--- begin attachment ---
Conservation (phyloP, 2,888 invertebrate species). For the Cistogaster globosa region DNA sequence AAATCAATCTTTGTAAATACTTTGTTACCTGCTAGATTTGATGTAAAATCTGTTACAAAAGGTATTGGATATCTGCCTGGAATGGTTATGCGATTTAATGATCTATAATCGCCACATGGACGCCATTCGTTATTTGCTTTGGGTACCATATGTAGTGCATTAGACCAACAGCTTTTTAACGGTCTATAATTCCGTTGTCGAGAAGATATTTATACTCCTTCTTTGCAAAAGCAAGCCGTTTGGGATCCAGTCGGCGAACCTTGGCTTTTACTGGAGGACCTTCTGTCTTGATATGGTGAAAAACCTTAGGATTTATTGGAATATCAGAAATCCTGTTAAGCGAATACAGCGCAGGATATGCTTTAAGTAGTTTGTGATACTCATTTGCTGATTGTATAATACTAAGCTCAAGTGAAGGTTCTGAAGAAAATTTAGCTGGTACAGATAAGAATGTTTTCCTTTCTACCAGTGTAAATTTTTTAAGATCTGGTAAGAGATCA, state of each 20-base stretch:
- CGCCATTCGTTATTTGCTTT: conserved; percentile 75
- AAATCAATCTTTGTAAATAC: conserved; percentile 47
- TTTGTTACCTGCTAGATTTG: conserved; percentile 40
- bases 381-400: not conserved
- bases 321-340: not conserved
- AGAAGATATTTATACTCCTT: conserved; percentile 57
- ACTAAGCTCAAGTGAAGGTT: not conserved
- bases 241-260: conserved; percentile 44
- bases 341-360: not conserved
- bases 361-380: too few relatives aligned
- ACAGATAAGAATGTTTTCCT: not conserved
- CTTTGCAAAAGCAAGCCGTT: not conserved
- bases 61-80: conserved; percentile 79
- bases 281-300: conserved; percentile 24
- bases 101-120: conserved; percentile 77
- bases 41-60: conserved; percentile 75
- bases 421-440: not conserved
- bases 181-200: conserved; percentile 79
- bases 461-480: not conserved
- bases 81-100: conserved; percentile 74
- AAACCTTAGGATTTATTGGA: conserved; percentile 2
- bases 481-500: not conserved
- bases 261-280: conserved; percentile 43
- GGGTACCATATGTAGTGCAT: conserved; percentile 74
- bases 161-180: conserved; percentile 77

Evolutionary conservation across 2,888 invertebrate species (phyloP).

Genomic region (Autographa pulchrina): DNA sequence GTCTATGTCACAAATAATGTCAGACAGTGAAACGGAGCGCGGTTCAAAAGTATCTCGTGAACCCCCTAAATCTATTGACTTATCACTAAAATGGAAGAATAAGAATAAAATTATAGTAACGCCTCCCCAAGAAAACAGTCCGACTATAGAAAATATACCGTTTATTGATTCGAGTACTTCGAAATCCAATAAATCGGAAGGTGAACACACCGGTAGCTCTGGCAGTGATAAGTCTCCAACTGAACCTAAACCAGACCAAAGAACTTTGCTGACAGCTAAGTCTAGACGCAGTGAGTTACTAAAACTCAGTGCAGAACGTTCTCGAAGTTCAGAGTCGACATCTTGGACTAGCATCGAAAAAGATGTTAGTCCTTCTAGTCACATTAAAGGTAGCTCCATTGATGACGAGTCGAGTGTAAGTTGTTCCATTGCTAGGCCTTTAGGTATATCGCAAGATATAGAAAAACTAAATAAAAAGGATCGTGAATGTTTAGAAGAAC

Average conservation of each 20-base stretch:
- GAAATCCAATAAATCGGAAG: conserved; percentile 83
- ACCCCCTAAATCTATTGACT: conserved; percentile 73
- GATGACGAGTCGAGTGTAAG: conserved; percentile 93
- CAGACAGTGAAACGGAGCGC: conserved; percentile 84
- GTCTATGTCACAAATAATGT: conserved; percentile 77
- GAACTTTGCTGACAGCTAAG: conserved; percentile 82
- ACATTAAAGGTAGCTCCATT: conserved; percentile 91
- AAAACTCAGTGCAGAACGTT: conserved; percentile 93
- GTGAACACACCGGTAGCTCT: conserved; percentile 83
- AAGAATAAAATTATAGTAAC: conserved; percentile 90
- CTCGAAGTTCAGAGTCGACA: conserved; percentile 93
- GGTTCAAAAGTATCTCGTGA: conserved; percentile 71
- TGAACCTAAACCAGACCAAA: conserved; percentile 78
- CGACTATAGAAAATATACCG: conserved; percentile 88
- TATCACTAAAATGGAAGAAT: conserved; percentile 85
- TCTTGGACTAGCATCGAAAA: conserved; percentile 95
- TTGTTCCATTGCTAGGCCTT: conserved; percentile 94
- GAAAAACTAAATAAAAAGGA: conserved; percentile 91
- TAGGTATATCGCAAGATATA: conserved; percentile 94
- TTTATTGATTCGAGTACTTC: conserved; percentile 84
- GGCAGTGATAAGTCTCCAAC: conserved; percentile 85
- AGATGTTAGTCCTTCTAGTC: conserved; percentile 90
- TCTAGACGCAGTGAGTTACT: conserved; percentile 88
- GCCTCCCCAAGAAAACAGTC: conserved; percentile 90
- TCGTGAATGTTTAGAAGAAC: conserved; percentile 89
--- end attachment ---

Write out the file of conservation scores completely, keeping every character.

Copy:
Conservation (phyloP, 2,888 invertebrate species). For the Cistogaster globosa region DNA sequence AAATCAATCTTTGTAAATACTTTGTTACCTGCTAGATTTGATGTAAAATCTGTTACAAAAGGTATTGGATATCTGCCTGGAATGGTTATGCGATTTAATGATCTATAATCGCCACATGGACGCCATTCGTTATTTGCTTTGGGTACCATATGTAGTGCATTAGACCAACAGCTTTTTAACGGTCTATAATTCCGTTGTCGAGAAGATATTTATACTCCTTCTTTGCAAAAGCAAGCCGTTTGGGATCCAGTCGGCGAACCTTGGCTTTTACTGGAGGACCTTCTGTCTTGATATGGTGAAAAACCTTAGGATTTATTGGAATATCAGAAATCCTGTTAAGCGAATACAGCGCAGGATATGCTTTAAGTAGTTTGTGATACTCATTTGCTGATTGTATAATACTAAGCTCAAGTGAAGGTTCTGAAGAAAATTTAGCTGGTACAGATAAGAATGTTTTCCTTTCTACCAGTGTAAATTTTTTAAGATCTGGTAAGAGATCA, state of each 20-base stretch:
- CGCCATTCGTTATTTGCTTT: conserved; percentile 75
- AAATCAATCTTTGTAAATAC: conserved; percentile 47
- TTTGTTACCTGCTAGATTTG: conserved; percentile 40
- bases 381-400: not conserved
- bases 321-340: not conserved
- AGAAGATATTTATACTCCTT: conserved; percentile 57
- ACTAAGCTCAAGTGAAGGTT: not conserved
- bases 241-260: conserved; percentile 44
- bases 341-360: not conserved
- bases 361-380: too few relatives aligned
- ACAGATAAGAATGTTTTCCT: not conserved
- CTTTGCAAAAGCAAGCCGTT: not conserved
- bases 61-80: conserved; percentile 79
- bases 281-300: conserved; percentile 24
- bases 101-120: conserved; percentile 77
- bases 41-60: conserved; percentile 75
- bases 421-440: not conserved
- bases 181-200: conserved; percentile 79
- bases 461-480: not conserved
- bases 81-100: conserved; percentile 74
- AAACCTTAGGATTTATTGGA: conserved; percentile 2
- bases 481-500: not conserved
- bases 261-280: conserved; percentile 43
- GGGTACCATATGTAGTGCAT: conserved; percentile 74
- bases 161-180: conserved; percentile 77

Evolutionary conservation across 2,888 invertebrate species (phyloP).

Genomic region (Autographa pulchrina): DNA sequence GTCTATGTCACAAATAATGTCAGACAGTGAAACGGAGCGCGGTTCAAAAGTATCTCGTGAACCCCCTAAATCTATTGACTTATCACTAAAATGGAAGAATAAGAATAAAATTATAGTAACGCCTCCCCAAGAAAACAGTCCGACTATAGAAAATATACCGTTTATTGATTCGAGTACTTCGAAATCCAATAAATCGGAAGGTGAACACACCGGTAGCTCTGGCAGTGATAAGTCTCCAACTGAACCTAAACCAGACCAAAGAACTTTGCTGACAGCTAAGTCTAGACGCAGTGAGTTACTAAAACTCAGTGCAGAACGTTCTCGAAGTTCAGAGTCGACATCTTGGACTAGCATCGAAAAAGATGTTAGTCCTTCTAGTCACATTAAAGGTAGCTCCATTGATGACGAGTCGAGTGTAAGTTGTTCCATTGCTAGGCCTTTAGGTATATCGCAAGATATAGAAAAACTAAATAAAAAGGATCGTGAATGTTTAGAAGAAC

Average conservation of each 20-base stretch:
- GAAATCCAATAAATCGGAAG: conserved; percentile 83
- ACCCCCTAAATCTATTGACT: conserved; percentile 73
- GATGACGAGTCGAGTGTAAG: conserved; percentile 93
- CAGACAGTGAAACGGAGCGC: conserved; percentile 84
- GTCTATGTCACAAATAATGT: conserved; percentile 77
- GAACTTTGCTGACAGCTAAG: conserved; percentile 82
- ACATTAAAGGTAGCTCCATT: conserved; percentile 91
- AAAACTCAGTGCAGAACGTT: conserved; percentile 93
- GTGAACACACCGGTAGCTCT: conserved; percentile 83
- AAGAATAAAATTATAGTAAC: conserved; percentile 90
- CTCGAAGTTCAGAGTCGACA: conserved; percentile 93
- GGTTCAAAAGTATCTCGTGA: conserved; percentile 71
- TGAACCTAAACCAGACCAAA: conserved; percentile 78
- CGACTATAGAAAATATACCG: conserved; percentile 88
- TATCACTAAAATGGAAGAAT: conserved; percentile 85
- TCTTGGACTAGCATCGAAAA: conserved; percentile 95
- TTGTTCCATTGCTAGGCCTT: conserved; percentile 94
- GAAAAACTAAATAAAAAGGA: conserved; percentile 91
- TAGGTATATCGCAAGATATA: conserved; percentile 94
- TTTATTGATTCGAGTACTTC: conserved; percentile 84
- GGCAGTGATAAGTCTCCAAC: conserved; percentile 85
- AGATGTTAGTCCTTCTAGTC: conserved; percentile 90
- TCTAGACGCAGTGAGTTACT: conserved; percentile 88
- GCCTCCCCAAGAAAACAGTC: conserved; percentile 90
- TCGTGAATGTTTAGAAGAAC: conserved; percentile 89